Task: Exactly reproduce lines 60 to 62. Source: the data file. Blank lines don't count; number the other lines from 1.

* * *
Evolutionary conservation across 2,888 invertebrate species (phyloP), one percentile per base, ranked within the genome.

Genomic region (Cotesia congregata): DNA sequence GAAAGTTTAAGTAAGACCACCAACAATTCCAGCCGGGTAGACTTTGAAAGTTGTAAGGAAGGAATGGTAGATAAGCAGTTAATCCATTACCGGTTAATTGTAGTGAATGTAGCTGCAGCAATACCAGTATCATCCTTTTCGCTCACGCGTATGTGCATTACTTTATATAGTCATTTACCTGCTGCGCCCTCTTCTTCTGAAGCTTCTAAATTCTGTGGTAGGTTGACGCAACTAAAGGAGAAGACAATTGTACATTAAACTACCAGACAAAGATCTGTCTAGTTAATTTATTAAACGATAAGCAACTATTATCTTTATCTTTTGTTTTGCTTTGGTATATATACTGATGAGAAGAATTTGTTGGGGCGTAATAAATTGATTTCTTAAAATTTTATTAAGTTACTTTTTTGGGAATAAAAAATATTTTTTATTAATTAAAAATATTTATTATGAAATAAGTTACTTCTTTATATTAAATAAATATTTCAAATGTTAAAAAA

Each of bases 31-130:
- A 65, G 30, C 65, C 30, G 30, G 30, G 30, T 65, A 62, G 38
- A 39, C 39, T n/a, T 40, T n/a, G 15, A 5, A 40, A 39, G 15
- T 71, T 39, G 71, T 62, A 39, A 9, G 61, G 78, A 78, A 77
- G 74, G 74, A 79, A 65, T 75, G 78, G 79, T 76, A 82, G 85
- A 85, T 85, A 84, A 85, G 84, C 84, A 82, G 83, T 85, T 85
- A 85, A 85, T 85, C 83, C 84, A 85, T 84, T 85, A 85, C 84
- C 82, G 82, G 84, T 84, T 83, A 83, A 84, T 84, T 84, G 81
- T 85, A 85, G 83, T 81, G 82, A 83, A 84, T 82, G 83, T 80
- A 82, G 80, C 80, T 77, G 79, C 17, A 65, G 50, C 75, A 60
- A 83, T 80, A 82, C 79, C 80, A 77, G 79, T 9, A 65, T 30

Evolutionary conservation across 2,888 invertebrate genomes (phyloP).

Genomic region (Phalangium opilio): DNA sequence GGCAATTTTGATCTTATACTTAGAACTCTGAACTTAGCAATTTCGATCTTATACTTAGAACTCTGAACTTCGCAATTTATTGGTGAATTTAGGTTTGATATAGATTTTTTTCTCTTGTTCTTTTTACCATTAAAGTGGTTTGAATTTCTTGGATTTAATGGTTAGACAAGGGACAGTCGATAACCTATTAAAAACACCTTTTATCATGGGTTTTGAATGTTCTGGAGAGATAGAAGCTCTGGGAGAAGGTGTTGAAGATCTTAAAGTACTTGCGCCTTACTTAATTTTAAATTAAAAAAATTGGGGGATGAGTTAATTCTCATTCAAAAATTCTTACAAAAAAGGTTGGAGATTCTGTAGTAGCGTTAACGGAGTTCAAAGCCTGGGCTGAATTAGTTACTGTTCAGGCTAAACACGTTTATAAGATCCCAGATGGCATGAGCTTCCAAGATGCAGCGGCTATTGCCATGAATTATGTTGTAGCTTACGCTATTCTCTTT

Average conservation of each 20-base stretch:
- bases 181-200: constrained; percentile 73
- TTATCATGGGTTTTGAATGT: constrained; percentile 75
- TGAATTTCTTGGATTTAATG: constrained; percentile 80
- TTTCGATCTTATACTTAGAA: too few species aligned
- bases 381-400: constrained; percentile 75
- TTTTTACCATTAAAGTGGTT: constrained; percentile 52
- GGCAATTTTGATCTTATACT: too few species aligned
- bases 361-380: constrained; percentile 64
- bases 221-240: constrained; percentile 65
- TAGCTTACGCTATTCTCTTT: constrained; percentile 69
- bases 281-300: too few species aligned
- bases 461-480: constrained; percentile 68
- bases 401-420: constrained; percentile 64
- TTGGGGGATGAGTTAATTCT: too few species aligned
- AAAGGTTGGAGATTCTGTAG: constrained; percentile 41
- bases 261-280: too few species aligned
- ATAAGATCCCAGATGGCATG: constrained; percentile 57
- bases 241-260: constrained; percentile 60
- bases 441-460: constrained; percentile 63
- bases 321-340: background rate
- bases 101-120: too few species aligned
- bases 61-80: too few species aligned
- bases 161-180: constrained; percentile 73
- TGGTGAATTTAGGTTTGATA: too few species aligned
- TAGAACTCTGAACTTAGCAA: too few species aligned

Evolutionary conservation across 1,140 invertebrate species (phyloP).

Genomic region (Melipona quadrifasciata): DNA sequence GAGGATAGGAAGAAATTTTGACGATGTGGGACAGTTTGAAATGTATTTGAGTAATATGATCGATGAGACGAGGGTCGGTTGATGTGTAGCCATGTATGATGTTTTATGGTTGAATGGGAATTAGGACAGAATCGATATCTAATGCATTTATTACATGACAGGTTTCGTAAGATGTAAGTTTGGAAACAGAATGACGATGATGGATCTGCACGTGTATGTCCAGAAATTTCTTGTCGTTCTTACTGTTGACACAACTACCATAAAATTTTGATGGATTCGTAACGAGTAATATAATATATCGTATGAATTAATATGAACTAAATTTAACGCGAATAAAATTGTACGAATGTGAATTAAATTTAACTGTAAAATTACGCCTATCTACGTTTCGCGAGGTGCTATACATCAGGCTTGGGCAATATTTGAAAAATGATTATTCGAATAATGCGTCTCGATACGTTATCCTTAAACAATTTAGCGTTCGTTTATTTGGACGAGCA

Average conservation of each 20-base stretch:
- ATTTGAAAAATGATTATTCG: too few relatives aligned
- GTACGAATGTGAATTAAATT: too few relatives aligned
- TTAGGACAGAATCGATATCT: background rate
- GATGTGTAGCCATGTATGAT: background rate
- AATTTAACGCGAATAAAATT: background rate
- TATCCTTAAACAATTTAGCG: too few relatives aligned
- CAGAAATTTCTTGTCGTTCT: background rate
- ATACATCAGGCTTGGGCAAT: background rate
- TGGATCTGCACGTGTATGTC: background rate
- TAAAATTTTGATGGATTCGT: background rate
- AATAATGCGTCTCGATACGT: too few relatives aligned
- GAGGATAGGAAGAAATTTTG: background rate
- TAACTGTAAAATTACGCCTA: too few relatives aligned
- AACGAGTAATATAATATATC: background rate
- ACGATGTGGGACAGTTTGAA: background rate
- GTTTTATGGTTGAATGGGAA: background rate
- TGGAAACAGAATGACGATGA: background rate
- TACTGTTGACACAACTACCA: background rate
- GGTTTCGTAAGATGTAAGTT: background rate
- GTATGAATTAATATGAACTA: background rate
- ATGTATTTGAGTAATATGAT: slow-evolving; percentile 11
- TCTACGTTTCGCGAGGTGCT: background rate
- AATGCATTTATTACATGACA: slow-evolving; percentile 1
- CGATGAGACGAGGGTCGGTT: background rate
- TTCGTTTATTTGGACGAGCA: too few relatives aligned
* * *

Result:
- GTTTTATGGTTGAATGGGAA: background rate
- TGGAAACAGAATGACGATGA: background rate
- TACTGTTGACACAACTACCA: background rate